Mein, Henry Johnson (abt 1855-1920)

Transcription of Sketch in the Christian Messenger in the series ‘Local Preachers Worth Knowing’ by D. McKinley

It was a happy thought of the Editor to commence a series of sketches in the Christian Messenger of ‘Local Preachers Worth Knowing.’ It has made evident, what few of us doubted, that the Connexion is wealthy in worthy men, who are labouring ‘in word and doctrine’ for the glory of God. One of the many who is worthy of a prominent place in this series is Mr. Henry Johnson Mein, of Toft Hill Hall, in the St. Helens Auckland Circuit, in the Darlington and Stockton District.

Mr. Mein has reached to middle life, though he does not seem to have, he looks so young; but he has actually seen forty and four summers. Seaton Delaval, in Northumberland, with which is associated the early life of Mr. Thomas Burt, M.P., is the place of his birth. He is of Border descent. His father’s family belonged to Scremerston, near Berwick-on-Tweed. In religion they were Presbyterians of a strong puritanic type. It may be said, in the truest sense, that Mr. Mein was well born. His parents were deeply pious and intensely practical in their religious life. Home discipline was firm but affectionate, and the family rendered a ready and reverential obedience. The father, Andrew Mein, Esq., who is treasurer of the Orphanage Committee of the Darlington and Stockton District, is emotional in temperament, with a strong dash of Puritanism. He is familiar with the Bible, and is a useful and devoted worker in the Sabbath School. The mother, whose death was deeply mourned, had great self-possession. From her girlhood she was religious. She had literary tastes, and read with avidity and intelligence. Mr. Mein owes much to his parents; but he has personal merits, and has made his way by the clearness of his convictions, his strength of will, and indomitable perseverance.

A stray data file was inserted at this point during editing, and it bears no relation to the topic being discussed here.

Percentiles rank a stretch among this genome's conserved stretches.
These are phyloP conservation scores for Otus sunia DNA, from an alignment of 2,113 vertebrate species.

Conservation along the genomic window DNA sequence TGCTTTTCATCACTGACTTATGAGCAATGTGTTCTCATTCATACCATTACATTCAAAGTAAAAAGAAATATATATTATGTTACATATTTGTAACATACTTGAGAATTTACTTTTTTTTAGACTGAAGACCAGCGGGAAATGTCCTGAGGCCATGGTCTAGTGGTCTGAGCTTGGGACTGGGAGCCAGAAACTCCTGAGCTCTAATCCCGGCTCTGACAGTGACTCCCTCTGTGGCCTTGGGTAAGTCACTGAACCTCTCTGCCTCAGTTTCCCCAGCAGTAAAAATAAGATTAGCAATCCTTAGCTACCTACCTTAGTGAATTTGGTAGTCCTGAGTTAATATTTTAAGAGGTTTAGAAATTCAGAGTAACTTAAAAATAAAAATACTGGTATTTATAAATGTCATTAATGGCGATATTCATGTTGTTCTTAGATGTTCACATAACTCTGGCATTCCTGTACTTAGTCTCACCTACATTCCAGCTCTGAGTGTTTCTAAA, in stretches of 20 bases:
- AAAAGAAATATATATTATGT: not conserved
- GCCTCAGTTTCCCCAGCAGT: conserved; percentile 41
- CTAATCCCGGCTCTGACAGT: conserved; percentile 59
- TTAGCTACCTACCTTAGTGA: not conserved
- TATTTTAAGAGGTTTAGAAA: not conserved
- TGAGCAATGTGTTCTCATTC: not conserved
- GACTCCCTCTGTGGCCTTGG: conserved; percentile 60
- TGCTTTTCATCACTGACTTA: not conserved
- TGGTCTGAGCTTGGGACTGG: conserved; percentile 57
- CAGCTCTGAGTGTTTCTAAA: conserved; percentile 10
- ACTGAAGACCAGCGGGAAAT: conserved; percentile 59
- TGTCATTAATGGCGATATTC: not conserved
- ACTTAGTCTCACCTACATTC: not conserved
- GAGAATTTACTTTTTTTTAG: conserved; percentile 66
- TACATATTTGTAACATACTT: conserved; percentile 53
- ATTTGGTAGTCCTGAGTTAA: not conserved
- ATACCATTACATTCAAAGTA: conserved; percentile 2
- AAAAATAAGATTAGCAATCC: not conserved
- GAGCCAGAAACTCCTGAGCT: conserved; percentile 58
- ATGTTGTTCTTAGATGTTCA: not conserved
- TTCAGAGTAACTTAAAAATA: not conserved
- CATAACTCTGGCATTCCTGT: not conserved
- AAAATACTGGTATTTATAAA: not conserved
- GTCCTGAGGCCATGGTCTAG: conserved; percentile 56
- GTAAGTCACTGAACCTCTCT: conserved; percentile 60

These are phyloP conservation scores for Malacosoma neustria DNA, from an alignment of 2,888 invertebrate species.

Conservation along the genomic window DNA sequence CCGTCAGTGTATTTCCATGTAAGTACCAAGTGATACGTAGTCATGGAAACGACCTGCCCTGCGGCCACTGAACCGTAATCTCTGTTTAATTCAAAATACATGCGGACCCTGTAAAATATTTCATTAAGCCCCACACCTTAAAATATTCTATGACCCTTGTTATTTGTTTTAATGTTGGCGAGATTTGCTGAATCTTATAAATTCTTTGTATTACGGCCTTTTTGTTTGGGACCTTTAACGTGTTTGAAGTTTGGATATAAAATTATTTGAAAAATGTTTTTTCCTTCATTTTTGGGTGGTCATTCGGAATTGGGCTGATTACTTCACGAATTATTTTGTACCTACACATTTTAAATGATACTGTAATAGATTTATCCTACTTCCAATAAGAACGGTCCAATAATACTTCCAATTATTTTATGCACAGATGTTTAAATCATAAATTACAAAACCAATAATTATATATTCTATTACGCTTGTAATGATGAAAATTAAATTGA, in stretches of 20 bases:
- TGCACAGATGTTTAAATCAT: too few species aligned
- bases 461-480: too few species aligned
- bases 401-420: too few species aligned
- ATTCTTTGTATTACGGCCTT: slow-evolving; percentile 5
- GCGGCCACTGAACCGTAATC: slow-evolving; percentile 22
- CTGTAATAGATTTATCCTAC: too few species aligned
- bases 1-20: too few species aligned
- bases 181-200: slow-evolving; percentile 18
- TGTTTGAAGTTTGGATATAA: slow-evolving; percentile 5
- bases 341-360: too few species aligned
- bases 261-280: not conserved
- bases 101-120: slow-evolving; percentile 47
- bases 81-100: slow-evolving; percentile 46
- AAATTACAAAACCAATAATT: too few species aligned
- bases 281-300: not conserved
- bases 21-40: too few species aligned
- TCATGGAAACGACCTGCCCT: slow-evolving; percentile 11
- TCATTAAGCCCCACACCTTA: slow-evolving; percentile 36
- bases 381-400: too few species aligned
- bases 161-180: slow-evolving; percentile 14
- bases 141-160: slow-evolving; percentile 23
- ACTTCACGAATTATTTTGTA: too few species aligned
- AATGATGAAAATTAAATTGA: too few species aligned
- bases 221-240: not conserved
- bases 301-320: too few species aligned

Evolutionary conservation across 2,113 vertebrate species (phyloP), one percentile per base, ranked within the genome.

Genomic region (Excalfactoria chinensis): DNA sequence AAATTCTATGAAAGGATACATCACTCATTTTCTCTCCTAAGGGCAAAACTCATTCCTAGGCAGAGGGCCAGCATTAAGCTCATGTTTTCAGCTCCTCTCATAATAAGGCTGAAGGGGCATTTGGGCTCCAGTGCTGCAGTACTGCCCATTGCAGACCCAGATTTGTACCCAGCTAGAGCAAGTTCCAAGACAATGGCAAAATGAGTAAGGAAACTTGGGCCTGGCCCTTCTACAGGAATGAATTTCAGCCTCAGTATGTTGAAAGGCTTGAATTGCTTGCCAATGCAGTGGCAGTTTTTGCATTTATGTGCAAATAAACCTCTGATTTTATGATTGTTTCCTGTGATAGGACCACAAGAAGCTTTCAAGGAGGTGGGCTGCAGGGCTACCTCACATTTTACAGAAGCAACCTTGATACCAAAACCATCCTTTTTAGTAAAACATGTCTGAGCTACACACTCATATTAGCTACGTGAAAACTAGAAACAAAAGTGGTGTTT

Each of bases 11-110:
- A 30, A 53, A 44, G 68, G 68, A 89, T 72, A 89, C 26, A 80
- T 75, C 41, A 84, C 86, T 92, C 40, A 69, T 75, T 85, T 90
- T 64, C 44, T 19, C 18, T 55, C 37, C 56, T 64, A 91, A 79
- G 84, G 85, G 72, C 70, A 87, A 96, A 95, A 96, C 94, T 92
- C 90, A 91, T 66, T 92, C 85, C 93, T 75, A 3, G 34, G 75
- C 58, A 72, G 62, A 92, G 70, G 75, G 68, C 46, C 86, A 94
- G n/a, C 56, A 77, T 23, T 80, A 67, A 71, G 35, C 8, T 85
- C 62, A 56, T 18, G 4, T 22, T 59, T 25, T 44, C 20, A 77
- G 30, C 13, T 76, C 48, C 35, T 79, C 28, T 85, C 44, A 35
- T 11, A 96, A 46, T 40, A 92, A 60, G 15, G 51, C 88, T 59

His early education was obtained at the Seaton Delaval Presbyterian School. The Scotch school-master, Mr. McDougall, who is still living, may not have seen that he was a ‘lad o’pairts,’ but he is  now proud of his pupil. But those were not the days of School Boards and Educational Codes, and when the boy Henry was only eleven years and three months old he went to work. When he was in his fourteenth year the family removed to Buckworth Colliery. While there he worked during the night, and went to school during the day.